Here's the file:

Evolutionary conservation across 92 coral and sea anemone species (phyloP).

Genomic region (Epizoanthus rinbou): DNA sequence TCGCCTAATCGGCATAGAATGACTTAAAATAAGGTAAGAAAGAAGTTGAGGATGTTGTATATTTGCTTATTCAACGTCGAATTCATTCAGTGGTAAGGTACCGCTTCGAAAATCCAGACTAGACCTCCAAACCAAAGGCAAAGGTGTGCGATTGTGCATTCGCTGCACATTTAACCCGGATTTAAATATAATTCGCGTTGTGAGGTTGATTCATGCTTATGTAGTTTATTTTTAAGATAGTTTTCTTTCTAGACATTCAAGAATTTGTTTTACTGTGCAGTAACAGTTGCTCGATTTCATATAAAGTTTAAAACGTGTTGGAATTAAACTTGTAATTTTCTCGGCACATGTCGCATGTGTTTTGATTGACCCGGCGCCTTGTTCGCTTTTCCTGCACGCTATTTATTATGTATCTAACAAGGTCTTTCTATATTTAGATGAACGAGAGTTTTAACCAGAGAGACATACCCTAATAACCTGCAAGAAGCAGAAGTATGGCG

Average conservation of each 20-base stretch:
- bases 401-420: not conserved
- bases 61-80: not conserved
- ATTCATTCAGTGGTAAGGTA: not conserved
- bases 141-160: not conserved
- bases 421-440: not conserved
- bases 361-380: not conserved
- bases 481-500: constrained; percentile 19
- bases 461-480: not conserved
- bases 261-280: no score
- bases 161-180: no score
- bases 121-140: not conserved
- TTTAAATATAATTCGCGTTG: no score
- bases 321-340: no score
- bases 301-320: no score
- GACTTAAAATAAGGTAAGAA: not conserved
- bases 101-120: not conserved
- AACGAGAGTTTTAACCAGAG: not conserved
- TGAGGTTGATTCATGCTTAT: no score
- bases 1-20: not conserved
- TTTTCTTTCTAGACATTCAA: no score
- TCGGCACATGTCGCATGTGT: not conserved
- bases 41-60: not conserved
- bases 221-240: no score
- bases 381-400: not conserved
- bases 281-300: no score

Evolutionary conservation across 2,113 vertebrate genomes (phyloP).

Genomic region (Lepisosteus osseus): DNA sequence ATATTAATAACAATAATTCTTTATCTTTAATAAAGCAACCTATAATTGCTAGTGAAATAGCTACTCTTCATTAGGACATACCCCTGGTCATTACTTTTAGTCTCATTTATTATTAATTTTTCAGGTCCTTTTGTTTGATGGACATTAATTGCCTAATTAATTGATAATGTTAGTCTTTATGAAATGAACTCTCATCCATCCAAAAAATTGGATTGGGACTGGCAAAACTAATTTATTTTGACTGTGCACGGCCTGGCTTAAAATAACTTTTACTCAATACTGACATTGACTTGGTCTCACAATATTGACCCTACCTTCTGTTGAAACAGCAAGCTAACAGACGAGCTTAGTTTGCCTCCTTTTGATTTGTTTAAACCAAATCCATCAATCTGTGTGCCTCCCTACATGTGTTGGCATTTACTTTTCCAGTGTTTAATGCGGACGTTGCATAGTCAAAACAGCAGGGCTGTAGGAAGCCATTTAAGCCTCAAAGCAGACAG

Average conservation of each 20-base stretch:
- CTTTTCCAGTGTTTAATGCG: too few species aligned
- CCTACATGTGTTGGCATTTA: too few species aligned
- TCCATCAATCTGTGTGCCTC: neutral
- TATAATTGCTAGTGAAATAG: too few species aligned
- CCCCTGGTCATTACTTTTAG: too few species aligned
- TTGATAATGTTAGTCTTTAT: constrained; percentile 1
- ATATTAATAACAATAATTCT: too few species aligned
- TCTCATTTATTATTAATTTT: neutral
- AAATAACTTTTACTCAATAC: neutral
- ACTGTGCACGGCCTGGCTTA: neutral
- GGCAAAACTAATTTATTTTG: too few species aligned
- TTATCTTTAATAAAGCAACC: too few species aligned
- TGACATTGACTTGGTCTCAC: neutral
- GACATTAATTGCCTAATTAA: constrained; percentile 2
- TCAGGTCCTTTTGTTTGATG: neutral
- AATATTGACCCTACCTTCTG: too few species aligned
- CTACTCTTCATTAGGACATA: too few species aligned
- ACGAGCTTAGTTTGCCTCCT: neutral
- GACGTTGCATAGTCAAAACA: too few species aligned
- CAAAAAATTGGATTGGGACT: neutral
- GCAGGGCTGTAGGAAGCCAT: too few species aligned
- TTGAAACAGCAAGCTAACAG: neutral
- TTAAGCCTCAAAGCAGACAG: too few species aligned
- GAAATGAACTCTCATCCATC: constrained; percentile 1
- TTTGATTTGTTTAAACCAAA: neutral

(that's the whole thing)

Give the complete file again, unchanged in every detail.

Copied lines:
Evolutionary conservation across 92 coral and sea anemone species (phyloP).

Genomic region (Epizoanthus rinbou): DNA sequence TCGCCTAATCGGCATAGAATGACTTAAAATAAGGTAAGAAAGAAGTTGAGGATGTTGTATATTTGCTTATTCAACGTCGAATTCATTCAGTGGTAAGGTACCGCTTCGAAAATCCAGACTAGACCTCCAAACCAAAGGCAAAGGTGTGCGATTGTGCATTCGCTGCACATTTAACCCGGATTTAAATATAATTCGCGTTGTGAGGTTGATTCATGCTTATGTAGTTTATTTTTAAGATAGTTTTCTTTCTAGACATTCAAGAATTTGTTTTACTGTGCAGTAACAGTTGCTCGATTTCATATAAAGTTTAAAACGTGTTGGAATTAAACTTGTAATTTTCTCGGCACATGTCGCATGTGTTTTGATTGACCCGGCGCCTTGTTCGCTTTTCCTGCACGCTATTTATTATGTATCTAACAAGGTCTTTCTATATTTAGATGAACGAGAGTTTTAACCAGAGAGACATACCCTAATAACCTGCAAGAAGCAGAAGTATGGCG

Average conservation of each 20-base stretch:
- bases 401-420: not conserved
- bases 61-80: not conserved
- ATTCATTCAGTGGTAAGGTA: not conserved
- bases 141-160: not conserved
- bases 421-440: not conserved
- bases 361-380: not conserved
- bases 481-500: constrained; percentile 19
- bases 461-480: not conserved
- bases 261-280: no score
- bases 161-180: no score
- bases 121-140: not conserved
- TTTAAATATAATTCGCGTTG: no score
- bases 321-340: no score
- bases 301-320: no score
- GACTTAAAATAAGGTAAGAA: not conserved
- bases 101-120: not conserved
- AACGAGAGTTTTAACCAGAG: not conserved
- TGAGGTTGATTCATGCTTAT: no score
- bases 1-20: not conserved
- TTTTCTTTCTAGACATTCAA: no score
- TCGGCACATGTCGCATGTGT: not conserved
- bases 41-60: not conserved
- bases 221-240: no score
- bases 381-400: not conserved
- bases 281-300: no score

Evolutionary conservation across 2,113 vertebrate genomes (phyloP).

Genomic region (Lepisosteus osseus): DNA sequence ATATTAATAACAATAATTCTTTATCTTTAATAAAGCAACCTATAATTGCTAGTGAAATAGCTACTCTTCATTAGGACATACCCCTGGTCATTACTTTTAGTCTCATTTATTATTAATTTTTCAGGTCCTTTTGTTTGATGGACATTAATTGCCTAATTAATTGATAATGTTAGTCTTTATGAAATGAACTCTCATCCATCCAAAAAATTGGATTGGGACTGGCAAAACTAATTTATTTTGACTGTGCACGGCCTGGCTTAAAATAACTTTTACTCAATACTGACATTGACTTGGTCTCACAATATTGACCCTACCTTCTGTTGAAACAGCAAGCTAACAGACGAGCTTAGTTTGCCTCCTTTTGATTTGTTTAAACCAAATCCATCAATCTGTGTGCCTCCCTACATGTGTTGGCATTTACTTTTCCAGTGTTTAATGCGGACGTTGCATAGTCAAAACAGCAGGGCTGTAGGAAGCCATTTAAGCCTCAAAGCAGACAG

Average conservation of each 20-base stretch:
- CTTTTCCAGTGTTTAATGCG: too few species aligned
- CCTACATGTGTTGGCATTTA: too few species aligned
- TCCATCAATCTGTGTGCCTC: neutral
- TATAATTGCTAGTGAAATAG: too few species aligned
- CCCCTGGTCATTACTTTTAG: too few species aligned
- TTGATAATGTTAGTCTTTAT: constrained; percentile 1
- ATATTAATAACAATAATTCT: too few species aligned
- TCTCATTTATTATTAATTTT: neutral
- AAATAACTTTTACTCAATAC: neutral
- ACTGTGCACGGCCTGGCTTA: neutral
- GGCAAAACTAATTTATTTTG: too few species aligned
- TTATCTTTAATAAAGCAACC: too few species aligned
- TGACATTGACTTGGTCTCAC: neutral
- GACATTAATTGCCTAATTAA: constrained; percentile 2
- TCAGGTCCTTTTGTTTGATG: neutral
- AATATTGACCCTACCTTCTG: too few species aligned
- CTACTCTTCATTAGGACATA: too few species aligned
- ACGAGCTTAGTTTGCCTCCT: neutral
- GACGTTGCATAGTCAAAACA: too few species aligned
- CAAAAAATTGGATTGGGACT: neutral
- GCAGGGCTGTAGGAAGCCAT: too few species aligned
- TTGAAACAGCAAGCTAACAG: neutral
- TTAAGCCTCAAAGCAGACAG: too few species aligned
- GAAATGAACTCTCATCCATC: constrained; percentile 1
- TTTGATTTGTTTAAACCAAA: neutral